Nov. 30 (Bloomberg) -- The U.S. Army issued a revised request for proposals for a new class of ground-combat vehicles valued as much as $1.35 billion for the prototype phase.
Three winners will be picked for the development phase in the third quarter of 2011, and one will then be selected for a production contract seven years later, Army Colonel Anthony DiMarco said on a conference call today. Each contract will be worth as much as $450 million over 24 months, DiMarco said.
The Army plans to buy as many as 1,874 of the vehicles to replace the fleet of Bradley infantry fighting vehicles, DiMarco said. The ground-combat vehicle is a successor to the manned-vehicle portion of the $159 billion Future Combat Systems program canceled last year by Defense Secretary Robert Gates.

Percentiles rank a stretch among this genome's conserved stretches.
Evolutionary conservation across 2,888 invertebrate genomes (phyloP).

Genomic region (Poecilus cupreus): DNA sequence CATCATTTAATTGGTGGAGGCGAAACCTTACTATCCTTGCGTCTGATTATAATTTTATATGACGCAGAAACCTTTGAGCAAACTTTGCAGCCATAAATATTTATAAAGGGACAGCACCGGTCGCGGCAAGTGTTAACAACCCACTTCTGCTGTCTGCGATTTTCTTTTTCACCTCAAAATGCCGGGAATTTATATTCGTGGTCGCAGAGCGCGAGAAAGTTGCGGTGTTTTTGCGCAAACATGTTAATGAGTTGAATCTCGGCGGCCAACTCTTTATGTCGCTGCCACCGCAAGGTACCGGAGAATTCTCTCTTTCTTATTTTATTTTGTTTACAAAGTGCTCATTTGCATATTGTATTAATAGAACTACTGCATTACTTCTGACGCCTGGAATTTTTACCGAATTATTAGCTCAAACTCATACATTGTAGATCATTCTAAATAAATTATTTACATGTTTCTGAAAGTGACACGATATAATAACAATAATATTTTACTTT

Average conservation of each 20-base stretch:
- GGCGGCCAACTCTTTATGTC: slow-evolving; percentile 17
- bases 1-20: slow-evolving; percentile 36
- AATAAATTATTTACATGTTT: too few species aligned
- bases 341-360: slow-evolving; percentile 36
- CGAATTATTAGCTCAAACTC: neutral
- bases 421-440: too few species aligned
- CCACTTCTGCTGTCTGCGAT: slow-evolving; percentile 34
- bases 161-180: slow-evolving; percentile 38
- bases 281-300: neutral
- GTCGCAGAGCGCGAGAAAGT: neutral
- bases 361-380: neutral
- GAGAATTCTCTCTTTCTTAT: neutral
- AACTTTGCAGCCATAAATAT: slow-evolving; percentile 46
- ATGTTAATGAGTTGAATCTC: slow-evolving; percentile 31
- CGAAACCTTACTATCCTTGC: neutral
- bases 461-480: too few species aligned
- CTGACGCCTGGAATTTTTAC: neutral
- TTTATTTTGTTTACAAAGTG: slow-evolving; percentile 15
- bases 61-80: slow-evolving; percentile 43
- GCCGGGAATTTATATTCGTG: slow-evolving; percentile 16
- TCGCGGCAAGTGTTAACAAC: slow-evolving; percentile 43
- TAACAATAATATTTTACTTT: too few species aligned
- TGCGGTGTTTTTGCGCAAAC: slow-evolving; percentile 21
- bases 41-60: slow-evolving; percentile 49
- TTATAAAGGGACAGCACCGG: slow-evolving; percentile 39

The new vehicles must be capable of carrying nine soldiers and their equipment to battlefields, DiMarco said. He declined to specify a production value for the winner manufacturing the vehicles.
Today’s bid request revises a previous one that was withdrawn in August because the Army wanted bidders to scale down risks involved in untested technologies.
That request drew interest from Chicago-based Boeing Co. and its partners Science Applications International Corp., and Germany’s Krauss-Maffei Wegmann Gmbh & Co. and Rheinmetall AG; BAE Systems Plc, London, and its partner Northrop Grumman Corp.; and a team including General Dynamics Corp., of Falls Church, Virginia; Bethesda, Maryland-based Lockheed Martin Corp.; Waltham, Massachusetts-based Raytheon Co. and MTU Detroit Diesel.